Killing the Music: The Mumfordization of Top 40 Radio
Twenty-eight. That is the amount of times in one day that I heard the songs play. Between my daily morning routine, my various commutes throughout the city, and a quick visit to CVS, "Home" came on eight times, "Ho Hey" seven, "Little Talks" also seven, and "I Will Wait" six.
Here a banjo, there a banjo, everywhere a twangy banjo.
Phillip Phillips and company really have made this place their home... and this place is Top 40 Radio.
I guess it isn't exactly "news" that Top 40 radio kills music. A song gets popular and then completely destroyed through massive amounts of overplay. This is still happening to some of the greatest bands of all time. I often think that classic-rock stations seem to only be aware that the Rolling Stones have five songs, and three of those songs are "Brown Sugar." So why is it any more annoying this time around?
Maybe it's because I don't want to hate this music. I enjoy it. I want to listen to it. And its absurd overplay is making my Okie vinyl collect a lot of dust. The anger I experience when "Ho Hey" comes on is really unhealthy. It rivals having to listen to someone loudly chew gum, or nails on a chalkboard. I actually hate that song. I'm pretty sure I liked it six months ago.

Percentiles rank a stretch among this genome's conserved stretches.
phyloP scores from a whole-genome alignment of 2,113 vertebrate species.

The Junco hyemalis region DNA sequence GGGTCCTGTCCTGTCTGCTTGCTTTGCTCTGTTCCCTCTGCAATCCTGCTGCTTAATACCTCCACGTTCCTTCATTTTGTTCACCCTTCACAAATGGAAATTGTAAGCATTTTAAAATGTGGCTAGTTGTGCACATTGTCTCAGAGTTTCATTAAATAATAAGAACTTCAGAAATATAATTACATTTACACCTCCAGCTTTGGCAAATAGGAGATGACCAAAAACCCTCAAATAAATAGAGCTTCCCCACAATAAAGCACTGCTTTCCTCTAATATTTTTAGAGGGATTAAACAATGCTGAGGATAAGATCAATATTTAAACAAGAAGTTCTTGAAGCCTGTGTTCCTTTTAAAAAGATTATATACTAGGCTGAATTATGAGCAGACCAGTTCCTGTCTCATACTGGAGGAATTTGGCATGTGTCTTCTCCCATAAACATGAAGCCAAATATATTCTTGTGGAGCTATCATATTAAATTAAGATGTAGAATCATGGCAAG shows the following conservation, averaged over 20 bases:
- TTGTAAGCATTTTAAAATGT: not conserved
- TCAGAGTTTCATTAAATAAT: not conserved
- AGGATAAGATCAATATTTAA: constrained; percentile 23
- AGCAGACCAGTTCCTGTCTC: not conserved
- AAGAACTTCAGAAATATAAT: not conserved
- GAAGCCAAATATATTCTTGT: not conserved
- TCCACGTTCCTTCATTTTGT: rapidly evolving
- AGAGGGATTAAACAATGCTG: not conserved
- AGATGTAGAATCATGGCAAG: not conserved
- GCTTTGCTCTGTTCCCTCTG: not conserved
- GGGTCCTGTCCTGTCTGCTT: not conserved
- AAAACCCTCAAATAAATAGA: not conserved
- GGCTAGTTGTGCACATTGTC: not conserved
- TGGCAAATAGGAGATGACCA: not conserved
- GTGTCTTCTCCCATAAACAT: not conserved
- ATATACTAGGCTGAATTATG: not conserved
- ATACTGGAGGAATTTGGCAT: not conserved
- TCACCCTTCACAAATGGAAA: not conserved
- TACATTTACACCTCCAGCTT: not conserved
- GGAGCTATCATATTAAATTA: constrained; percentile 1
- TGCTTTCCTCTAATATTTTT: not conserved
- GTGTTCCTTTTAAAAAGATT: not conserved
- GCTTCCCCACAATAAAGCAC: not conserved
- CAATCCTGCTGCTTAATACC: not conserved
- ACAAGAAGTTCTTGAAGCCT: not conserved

Or maybe it's because the Billboard Banjo Boom is taking music that's never really had much radio play and making it damn near unlistenable. It seems to be outside the typical ebb and flow of what is often considered "pop" music: we are not surprised when we hear Bieber's whiny ass yearning for beauties and beats and whatever 100 times a day.
But notably, three of the four songs listed above are still higher on the charts than Bieber, after months of play. Of Monsters and Men's "Little Talks" has now been on the charts for a staggering 44 weeks; The Lumineers' "Ho Hey" for 42, Phillip Phillip's "Home" for 39, and Mumford and Sons' "I Will Wait" for 33.
Is this a backlash against the over-produced and auto-tuned songs of the early 2010s? Maybe... but it could also just be convenience. Songs like "I Will Wait" fit easily into many radio stations' formats. Mumford and Co. can move seamlessly up and down the dial, from Top 40 to Adult Contemporary to Soft Rock to Alternative Rock to New Rock to Modern Country.